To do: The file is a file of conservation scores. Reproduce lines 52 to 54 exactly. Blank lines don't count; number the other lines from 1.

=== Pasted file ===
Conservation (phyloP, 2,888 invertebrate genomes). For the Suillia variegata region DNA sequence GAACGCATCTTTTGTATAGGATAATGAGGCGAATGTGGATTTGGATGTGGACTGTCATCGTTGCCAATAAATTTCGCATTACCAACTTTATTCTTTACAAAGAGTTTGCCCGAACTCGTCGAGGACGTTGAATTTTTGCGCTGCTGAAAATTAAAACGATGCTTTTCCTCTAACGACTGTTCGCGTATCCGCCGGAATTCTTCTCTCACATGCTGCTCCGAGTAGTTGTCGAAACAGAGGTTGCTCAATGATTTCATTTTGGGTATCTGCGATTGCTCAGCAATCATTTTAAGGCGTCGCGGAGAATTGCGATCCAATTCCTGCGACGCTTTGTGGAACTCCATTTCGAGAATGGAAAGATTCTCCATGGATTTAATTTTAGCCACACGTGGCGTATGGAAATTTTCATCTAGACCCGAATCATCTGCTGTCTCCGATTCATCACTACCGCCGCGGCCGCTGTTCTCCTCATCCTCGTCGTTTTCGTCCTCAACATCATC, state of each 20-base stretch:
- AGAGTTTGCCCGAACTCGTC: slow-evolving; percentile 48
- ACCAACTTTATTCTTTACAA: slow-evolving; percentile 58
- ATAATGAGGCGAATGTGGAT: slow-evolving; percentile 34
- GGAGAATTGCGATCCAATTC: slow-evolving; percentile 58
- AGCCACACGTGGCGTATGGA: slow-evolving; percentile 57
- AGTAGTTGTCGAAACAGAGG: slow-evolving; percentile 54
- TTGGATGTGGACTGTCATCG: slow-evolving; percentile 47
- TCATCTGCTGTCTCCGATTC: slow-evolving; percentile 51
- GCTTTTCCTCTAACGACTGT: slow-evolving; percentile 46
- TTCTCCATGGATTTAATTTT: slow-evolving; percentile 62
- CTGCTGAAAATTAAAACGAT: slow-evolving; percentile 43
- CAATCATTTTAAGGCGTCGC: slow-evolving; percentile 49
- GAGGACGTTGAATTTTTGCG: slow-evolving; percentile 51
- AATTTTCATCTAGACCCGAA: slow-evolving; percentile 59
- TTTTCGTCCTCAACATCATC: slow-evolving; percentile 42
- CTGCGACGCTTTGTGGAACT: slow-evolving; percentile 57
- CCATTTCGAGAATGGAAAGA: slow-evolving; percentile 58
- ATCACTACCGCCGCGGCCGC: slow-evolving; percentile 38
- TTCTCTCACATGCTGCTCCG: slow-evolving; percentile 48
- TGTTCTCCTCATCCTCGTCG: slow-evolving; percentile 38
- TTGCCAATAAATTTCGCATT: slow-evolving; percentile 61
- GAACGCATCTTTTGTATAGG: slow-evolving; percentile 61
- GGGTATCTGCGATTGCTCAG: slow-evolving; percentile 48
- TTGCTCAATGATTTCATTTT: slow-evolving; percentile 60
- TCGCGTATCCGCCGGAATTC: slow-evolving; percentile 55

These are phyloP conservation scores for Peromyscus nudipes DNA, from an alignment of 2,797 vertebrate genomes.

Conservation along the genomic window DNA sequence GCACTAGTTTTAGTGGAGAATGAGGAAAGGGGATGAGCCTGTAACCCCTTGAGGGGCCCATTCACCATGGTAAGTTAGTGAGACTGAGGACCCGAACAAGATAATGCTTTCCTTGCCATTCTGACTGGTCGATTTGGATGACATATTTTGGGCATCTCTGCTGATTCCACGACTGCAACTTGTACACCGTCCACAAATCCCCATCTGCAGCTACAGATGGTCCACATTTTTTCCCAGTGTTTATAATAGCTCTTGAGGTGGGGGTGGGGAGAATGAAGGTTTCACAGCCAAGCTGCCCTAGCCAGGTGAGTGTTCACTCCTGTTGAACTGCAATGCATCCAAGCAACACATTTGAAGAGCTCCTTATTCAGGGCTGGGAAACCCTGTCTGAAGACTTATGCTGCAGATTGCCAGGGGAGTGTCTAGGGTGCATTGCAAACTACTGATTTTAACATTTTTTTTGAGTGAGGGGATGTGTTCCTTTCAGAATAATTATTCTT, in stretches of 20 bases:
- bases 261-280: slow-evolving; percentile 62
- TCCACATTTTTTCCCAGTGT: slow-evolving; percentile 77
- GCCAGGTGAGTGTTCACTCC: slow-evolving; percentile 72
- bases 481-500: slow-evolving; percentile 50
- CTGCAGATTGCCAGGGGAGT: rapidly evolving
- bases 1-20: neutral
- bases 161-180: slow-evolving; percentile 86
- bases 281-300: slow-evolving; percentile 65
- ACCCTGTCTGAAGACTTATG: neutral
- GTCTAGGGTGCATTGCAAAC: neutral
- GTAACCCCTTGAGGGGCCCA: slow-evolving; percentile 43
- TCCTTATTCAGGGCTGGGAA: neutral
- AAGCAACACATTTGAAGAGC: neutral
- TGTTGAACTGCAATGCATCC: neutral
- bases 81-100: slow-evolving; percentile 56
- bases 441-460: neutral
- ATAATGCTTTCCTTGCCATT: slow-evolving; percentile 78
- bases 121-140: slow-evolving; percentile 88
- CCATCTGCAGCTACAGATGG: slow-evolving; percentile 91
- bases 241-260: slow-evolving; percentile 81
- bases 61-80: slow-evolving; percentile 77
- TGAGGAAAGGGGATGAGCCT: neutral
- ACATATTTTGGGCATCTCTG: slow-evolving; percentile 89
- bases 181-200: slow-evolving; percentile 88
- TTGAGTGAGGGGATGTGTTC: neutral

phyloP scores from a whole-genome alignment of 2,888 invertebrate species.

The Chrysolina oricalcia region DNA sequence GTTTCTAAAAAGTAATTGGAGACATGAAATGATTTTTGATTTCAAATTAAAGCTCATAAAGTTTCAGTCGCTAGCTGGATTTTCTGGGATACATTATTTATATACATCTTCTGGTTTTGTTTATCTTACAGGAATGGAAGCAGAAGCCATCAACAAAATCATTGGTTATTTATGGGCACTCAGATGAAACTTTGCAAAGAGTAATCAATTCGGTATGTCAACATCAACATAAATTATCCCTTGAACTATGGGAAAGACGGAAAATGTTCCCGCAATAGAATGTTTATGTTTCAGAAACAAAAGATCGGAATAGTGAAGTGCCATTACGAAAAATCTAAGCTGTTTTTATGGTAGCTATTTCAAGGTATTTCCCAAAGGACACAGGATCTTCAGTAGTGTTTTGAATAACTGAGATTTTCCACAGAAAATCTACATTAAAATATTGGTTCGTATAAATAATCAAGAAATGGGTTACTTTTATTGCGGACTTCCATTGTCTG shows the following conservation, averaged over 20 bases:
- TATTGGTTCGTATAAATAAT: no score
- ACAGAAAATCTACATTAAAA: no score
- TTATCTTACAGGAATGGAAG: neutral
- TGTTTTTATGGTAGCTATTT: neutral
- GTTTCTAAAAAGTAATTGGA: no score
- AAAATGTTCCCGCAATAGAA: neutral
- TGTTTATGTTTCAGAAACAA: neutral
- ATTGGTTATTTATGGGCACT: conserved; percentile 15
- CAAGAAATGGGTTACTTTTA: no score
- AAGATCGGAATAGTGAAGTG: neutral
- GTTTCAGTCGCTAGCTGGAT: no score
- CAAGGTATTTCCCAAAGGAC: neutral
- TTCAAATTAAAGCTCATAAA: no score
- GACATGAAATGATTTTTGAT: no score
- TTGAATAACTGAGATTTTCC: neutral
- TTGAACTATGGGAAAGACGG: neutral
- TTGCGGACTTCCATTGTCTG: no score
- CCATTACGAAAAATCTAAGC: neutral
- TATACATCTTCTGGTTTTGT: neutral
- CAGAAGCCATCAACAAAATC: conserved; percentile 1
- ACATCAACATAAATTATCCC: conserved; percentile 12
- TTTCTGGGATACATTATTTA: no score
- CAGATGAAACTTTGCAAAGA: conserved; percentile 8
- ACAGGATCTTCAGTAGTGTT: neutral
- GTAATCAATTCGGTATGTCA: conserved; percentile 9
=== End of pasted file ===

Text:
- bases 181-200: slow-evolving; percentile 88
- TTGAGTGAGGGGATGTGTTC: neutral

phyloP scores from a whole-genome alignment of 2,888 invertebrate species.